Opinion: The supreme conning of America’s women and GOP senators

Let’s tell the blatant truth right up-front: Senate Republicans are understandably upset by the leaking of the Supreme Court’s always-secret draft opinion. Especially this supremely controversial one.

We all now know that the court’s new conservative majority voted secretly in February in favor of overturning the half-century of precedent-setting rulings that legalized the rights of America’s women to have medically safe abortions. But they weren’t quite ready to tell you how dangerous the court’s still-being-considered decision can turn out to be for your daughters, wives and loved ones.

If your teenage daughter is raped, her government may force her to give birth to her rapist’s child. If a pregnant wife’s health is endangered, her government may insist she risk her life and give birth anyway.

Yet we understand the anger Republican leaders feel because of this inconvenient leak. After all, they worked extraordinarily hard, during Donald Trump’s presidency, to craft constitutionally sufficient con-artistry that their president’s nominees dished after swearing to God they would tell “the truth, the whole truth and nothing but the truth.” Some wavering yet astonishingly gullible Republican senators apparently heard only what they wanted to hear – and voted the way their leaders wanted – in confirming Justices Neil Gorsuch, Brett Kavanagh and Amy Coney Barrett.

Republican Sens. Susan Collins of Maine and Lisa Murkowski of Alaska assured us that, based on their public comments and private assurances, Trump’s nominees would respect the abortion legalizing precedent of the decisive 7-2 ruling in the 1973 case of Roe v. Wade. But Collins and Murkowski never got confirmation – they just got conned.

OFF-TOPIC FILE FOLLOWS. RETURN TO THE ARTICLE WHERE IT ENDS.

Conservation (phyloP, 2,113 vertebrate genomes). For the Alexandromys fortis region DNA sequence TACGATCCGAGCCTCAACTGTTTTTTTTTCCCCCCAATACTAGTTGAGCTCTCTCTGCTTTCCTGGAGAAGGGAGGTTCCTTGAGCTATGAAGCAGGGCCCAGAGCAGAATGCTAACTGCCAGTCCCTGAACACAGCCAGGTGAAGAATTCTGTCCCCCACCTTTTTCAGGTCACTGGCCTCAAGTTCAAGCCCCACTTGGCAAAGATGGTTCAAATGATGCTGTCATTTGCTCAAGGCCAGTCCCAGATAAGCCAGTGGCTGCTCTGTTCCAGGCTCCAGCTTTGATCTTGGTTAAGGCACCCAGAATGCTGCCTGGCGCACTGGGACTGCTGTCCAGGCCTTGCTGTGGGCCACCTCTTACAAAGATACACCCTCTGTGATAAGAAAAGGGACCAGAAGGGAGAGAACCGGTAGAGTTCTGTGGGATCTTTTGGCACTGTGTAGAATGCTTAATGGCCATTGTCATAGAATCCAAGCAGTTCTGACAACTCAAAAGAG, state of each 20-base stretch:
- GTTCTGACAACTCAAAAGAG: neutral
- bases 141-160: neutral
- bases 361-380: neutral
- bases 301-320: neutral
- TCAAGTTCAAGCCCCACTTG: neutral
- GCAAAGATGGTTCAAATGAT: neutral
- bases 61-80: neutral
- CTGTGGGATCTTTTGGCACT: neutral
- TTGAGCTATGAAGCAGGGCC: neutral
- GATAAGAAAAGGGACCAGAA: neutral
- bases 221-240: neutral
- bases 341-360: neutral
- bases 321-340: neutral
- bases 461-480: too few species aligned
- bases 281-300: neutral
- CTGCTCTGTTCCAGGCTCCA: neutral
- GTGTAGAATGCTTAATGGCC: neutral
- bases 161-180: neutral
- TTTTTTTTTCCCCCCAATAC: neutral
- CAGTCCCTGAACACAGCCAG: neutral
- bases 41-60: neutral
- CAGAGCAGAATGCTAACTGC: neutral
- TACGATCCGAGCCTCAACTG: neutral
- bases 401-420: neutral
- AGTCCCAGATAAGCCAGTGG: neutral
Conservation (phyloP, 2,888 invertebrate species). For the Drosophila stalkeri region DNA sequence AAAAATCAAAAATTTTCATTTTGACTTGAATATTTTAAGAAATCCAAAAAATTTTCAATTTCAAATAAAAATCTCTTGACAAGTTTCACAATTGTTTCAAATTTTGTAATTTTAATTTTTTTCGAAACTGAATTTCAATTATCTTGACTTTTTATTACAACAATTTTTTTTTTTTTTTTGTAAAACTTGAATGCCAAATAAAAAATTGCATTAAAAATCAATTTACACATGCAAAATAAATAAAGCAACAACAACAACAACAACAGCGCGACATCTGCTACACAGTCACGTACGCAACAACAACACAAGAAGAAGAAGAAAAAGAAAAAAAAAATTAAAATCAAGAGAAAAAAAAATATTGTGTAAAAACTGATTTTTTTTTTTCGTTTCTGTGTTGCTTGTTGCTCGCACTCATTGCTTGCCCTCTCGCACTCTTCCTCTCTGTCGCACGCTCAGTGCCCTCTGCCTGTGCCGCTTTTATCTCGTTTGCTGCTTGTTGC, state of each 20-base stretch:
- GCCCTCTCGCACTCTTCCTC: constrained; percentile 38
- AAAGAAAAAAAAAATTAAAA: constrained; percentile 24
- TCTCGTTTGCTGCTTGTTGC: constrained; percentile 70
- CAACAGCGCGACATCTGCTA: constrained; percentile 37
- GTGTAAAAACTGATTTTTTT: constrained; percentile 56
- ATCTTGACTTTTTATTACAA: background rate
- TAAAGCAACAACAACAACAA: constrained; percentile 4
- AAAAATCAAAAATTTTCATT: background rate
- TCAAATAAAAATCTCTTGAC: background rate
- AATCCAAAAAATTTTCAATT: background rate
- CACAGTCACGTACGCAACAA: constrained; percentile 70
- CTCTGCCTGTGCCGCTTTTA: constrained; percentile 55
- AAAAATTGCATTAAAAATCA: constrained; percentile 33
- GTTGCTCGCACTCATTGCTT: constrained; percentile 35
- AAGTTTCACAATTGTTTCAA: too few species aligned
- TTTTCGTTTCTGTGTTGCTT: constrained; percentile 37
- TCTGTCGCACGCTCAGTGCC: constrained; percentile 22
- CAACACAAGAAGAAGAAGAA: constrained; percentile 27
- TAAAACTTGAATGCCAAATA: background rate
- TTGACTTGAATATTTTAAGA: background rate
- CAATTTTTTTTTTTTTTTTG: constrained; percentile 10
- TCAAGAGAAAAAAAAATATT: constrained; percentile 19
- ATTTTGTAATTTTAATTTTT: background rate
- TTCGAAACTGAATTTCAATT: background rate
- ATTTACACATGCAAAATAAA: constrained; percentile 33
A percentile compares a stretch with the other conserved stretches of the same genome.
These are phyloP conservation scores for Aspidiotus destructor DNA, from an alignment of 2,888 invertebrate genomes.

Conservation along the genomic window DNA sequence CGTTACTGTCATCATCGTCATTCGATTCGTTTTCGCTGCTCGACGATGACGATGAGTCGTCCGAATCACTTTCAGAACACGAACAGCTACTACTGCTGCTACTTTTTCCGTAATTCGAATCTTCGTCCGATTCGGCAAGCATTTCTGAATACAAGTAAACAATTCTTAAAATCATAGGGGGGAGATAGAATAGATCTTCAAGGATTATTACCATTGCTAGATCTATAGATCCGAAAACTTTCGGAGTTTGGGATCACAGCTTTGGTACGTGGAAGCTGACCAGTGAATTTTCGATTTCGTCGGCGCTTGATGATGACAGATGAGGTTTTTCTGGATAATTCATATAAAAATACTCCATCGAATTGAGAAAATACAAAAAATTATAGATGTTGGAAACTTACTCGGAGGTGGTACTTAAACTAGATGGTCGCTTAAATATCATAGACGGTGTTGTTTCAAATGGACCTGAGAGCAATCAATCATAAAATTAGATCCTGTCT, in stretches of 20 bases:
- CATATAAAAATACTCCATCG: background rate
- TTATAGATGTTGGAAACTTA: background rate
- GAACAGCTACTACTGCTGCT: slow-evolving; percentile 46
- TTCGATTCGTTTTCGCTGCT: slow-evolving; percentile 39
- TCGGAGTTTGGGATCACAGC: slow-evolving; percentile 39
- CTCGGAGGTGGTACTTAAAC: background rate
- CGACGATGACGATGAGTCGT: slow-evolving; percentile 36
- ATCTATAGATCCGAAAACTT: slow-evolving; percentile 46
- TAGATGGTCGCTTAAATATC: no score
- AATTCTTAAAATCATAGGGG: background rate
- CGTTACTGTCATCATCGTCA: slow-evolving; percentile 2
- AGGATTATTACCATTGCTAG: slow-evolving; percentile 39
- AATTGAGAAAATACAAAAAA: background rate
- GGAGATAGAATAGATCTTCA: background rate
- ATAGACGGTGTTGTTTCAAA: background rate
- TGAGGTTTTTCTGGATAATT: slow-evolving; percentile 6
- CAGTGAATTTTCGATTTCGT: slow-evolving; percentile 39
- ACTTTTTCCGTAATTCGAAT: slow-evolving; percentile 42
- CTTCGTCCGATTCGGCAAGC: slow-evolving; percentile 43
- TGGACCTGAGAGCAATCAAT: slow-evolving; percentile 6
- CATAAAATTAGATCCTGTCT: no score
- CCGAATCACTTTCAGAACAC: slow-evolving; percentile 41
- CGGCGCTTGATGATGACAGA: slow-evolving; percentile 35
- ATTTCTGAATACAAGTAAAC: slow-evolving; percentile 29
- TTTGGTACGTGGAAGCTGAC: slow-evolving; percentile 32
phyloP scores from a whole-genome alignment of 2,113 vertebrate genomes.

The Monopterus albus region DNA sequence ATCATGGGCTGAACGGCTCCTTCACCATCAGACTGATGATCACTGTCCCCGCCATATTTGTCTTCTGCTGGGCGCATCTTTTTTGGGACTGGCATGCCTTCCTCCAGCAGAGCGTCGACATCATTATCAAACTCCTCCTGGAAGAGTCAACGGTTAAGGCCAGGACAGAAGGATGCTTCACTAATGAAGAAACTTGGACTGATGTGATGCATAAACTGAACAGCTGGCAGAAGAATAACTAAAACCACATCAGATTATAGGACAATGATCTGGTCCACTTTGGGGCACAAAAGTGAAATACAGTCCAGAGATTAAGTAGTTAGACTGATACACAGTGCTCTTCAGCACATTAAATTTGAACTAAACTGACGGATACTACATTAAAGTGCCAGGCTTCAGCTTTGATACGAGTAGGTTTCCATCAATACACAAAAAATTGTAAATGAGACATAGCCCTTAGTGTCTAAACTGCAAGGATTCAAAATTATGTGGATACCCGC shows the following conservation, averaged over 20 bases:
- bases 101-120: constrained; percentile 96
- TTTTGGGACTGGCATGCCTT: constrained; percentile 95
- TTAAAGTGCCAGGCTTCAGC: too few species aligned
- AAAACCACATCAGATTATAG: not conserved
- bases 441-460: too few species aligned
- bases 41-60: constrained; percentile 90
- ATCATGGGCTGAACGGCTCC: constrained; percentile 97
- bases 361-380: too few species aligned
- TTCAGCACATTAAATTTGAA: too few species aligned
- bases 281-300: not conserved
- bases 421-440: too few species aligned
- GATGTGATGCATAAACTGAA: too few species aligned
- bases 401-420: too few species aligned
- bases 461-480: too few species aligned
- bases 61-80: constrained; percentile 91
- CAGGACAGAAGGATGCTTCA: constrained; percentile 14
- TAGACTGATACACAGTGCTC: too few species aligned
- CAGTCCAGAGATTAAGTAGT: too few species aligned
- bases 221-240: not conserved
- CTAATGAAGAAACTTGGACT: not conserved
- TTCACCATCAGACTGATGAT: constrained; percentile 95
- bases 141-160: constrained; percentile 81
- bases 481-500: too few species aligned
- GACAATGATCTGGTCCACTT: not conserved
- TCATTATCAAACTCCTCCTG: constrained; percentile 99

Rewind and recall what they heard:

Justice Brett Kavanagh desperately needed Collins’ vote to achieve his narrowest 50-48 Senate confirmation. So he called the Roe v. Wade ruling that legalized abortions nationally “settled as precedent” or “precedent on precedent.” He even added that precedence is “not a matter of policy to be discarded at a whim.”

Justice Neil Gorsuch, in contrast, was willing to say what Kavanagh wouldn’t say – he called the Roe precedent “settled law.” But if that gave you the impression that he meant the “settled law” was settled law that shouldn’t be overturned, well, like Collins and Murkowski, you also got conned. For Gorsuch added a weak-reed garnish – that Roe was settled law “in the sense that it is a decision of the U.S. Supreme Court.” Say what?

Listener Collins chose to just ignore Gorsuch’s weasel-worded nonesuch back then. Now she is saying the leaked draft is “completely inconsistent” with what Kavanagh and Gorsuch told her.

Justice Amy Coney Barrett, meanwhile, coyly called Roe a precedent at her hearing but declined to call it a “super precedent.” Yet, prior to her nomination, she made clear what she really thought. She endorsed a newspaper ad’s proclamation that it is “time to put an end to the barbaric legacy of Roe v. Wade.” Yet Murkowski, who says she supports abortion rights, voted to confirm Barrett.

Fast-forward: Today, Democrats and Republicans are pressing court nominees to find legal justifications to do what they think is politically right. Sen. Tim Kaine, D-Va., summed up the sad reality of our new, post-Ginsburg era.

“I think justices surprising people is not new,” Kaine said. “But justices looking at you in the face and telling you one thing and then doing something different — that’s very troubling.”

What is also troubling is that too many senators are finding it difficult to just vote their consciences in the carnival of today’s confirmation process. Conscience turns out to be a commodity too many senators find in short supply.

Martin Schram is a Tribune News Service columnist. ©2022 Tribune Content Agency.

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